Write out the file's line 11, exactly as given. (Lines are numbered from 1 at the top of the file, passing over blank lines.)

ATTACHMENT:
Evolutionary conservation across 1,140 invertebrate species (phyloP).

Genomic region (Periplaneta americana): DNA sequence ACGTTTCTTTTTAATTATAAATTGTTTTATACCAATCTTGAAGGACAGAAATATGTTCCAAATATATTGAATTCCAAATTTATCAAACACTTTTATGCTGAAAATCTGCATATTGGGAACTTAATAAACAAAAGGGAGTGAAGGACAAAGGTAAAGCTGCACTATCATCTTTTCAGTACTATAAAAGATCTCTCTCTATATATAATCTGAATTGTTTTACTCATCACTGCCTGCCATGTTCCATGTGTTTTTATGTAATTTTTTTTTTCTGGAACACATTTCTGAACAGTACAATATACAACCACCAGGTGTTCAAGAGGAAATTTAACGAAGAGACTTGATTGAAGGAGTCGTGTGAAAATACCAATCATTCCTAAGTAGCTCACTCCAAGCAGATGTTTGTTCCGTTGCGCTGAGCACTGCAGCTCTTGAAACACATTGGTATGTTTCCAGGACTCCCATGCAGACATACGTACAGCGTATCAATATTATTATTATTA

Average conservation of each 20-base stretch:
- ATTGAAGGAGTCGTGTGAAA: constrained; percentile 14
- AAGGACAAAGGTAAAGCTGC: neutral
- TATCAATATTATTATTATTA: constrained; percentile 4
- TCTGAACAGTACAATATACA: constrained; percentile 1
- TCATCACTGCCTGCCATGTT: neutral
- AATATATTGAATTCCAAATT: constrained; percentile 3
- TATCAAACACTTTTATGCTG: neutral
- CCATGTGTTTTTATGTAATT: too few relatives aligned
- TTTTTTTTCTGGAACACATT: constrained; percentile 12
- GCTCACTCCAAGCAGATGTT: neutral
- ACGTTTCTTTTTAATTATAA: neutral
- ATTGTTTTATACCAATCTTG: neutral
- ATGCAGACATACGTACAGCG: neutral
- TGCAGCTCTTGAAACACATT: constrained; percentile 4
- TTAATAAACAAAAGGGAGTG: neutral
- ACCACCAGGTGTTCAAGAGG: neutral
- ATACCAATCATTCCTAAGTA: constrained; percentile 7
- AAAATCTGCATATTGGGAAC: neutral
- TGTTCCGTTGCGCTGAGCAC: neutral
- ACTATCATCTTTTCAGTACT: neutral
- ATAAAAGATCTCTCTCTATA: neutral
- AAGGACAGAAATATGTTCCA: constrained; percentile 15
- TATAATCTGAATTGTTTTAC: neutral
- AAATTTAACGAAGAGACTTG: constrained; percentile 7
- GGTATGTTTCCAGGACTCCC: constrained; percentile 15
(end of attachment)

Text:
- CCATGTGTTTTTATGTAATT: too few relatives aligned